Dennis: We had been friends since school but for one year, we hated each other. Then our friend said look, Dennis has all this music, you have to hear it. We went back to mine and at 3 am she heard my music and said: Wow, that’s what I want! – and in three hours, the demo was finished.
What’s it like working under those conditions versus working in a studio?
Dennis: We make it different ways for each album. Like for the 2nd one (Jack Wood, 2012) we recorded it by ourselves in a big building in a big hall with lots of strange, strange, reverbs.
[You can hear all this when you go back and listen. Works so well with Sasha’s purring into the mic, “I’m not going to teach you.” Lustful Wolf and Live in the Wood blasted out to an audience of no one. Fever and Devil belted out like a decree to the crowd not seen.]
D: Now the last two we made in the studio. (Deus and Ritual) This was very interesting because as musicians you’re making something new and something deeper.
Dig deeper and below I won’t let you down
(9th track Deus)
With their 4th Album, Ritual there’s a real progression to their sound that follows nicely from Deus. Also a further connection to a ritualistic time; with nods to traditional Siberian music. Especially in the song Keep on Going that asks how much further do you want to go? The first track, Silver Gun (Ode to Weapon) it’s almost like a Henry Vaughan poem. Lyrics weaving between simple guitar until the drums kick in and there’s a definite graduation of a sound that hits deeper than before. Ritual is seen even down to the artwork by their longtime friend – Anton Gorbunov. Creating their own shamanic symbols (which I think they should have as flash tattoo artwork as well).
Nikolai: You can always make better. Even after concert people come up to me and say, oh you were fucking great! And I think, I don’t know.
D: We just don’t want to be a Lo-Fi punk band forever. I want to make it more interesting and atmospheric. In the studio, you can do this. Funny because Sasha says she wants to make a Lo-Fi very punky recording next and I don’t want to. I want to make music like the band OM. They started off as this really heavy black metal band to something that is more spiritual – something spiritual with no metal at all. (jokingly) So now we are going to do different recordings for me and for her.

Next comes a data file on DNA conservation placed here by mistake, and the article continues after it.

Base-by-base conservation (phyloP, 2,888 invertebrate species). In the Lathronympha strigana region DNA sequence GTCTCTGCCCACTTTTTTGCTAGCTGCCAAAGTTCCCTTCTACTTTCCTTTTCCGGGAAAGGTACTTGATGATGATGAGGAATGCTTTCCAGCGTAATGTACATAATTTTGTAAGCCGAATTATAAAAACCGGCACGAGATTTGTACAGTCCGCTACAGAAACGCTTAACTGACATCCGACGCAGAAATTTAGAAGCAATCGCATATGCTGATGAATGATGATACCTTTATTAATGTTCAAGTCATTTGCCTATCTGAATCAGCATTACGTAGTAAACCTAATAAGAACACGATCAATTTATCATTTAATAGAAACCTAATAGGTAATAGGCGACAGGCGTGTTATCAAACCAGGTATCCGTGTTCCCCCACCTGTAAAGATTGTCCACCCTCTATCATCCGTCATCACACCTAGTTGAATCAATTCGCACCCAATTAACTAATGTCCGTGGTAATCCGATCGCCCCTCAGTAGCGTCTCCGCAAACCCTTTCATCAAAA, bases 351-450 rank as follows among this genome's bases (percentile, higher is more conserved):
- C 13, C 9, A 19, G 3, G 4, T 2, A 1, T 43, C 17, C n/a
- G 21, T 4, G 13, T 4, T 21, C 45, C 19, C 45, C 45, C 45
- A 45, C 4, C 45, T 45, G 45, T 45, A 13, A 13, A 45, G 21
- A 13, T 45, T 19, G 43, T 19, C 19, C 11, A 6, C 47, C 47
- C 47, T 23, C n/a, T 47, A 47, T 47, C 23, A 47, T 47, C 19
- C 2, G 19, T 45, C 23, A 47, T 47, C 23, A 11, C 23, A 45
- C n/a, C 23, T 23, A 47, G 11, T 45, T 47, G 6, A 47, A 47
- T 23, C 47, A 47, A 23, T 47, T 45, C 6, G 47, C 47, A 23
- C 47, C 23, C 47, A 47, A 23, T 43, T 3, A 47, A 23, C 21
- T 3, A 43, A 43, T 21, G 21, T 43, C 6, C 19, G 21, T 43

So it’s like you’re at a musical tipping point…
Dennis: We always have a battle with each other. And that’s the way to make something interesting. With two people always push, push, push their feelings and what they want to do, in this battle we’re making something new, for us.
I know that Nikolai joined you later after you had difficulty with your first drummer. How did you all meet?
Sasha: It’s a very long story. We tried playing without a drummer for a bit and we found that it’s too tender, not interesting. Dennis: Not good at all
Sasha: You feel nothing without drums because drums are the heartbeat of your music. We are called The Jack Wood because when Dennis was a child, he had a dog called Jack and he buried him in the woods. One night, we get really drunk, again, and so we decided to find the grave of this dog. When we were children we drew a map and we went there at night and of course, we just got lost, drunk and we couldn’t find any dog and we were really far away from town, then we were standing on the road and a car stopped. The driver was Nik and he just said “What are you doing here guys” – ‘Oh we’re trying to find our dead dog’. He said he would take us to the town and he was just serious, really serious and silent like a serial killer in the forest at night and we asked him, ‘What are you doing in the forest at night?’ And he said “Oh, I’m just trying to find bones to make drumsticks.” and we said ‘OH, are you a drummer?’
And did you get your bones?
Dennis: But then we got each other.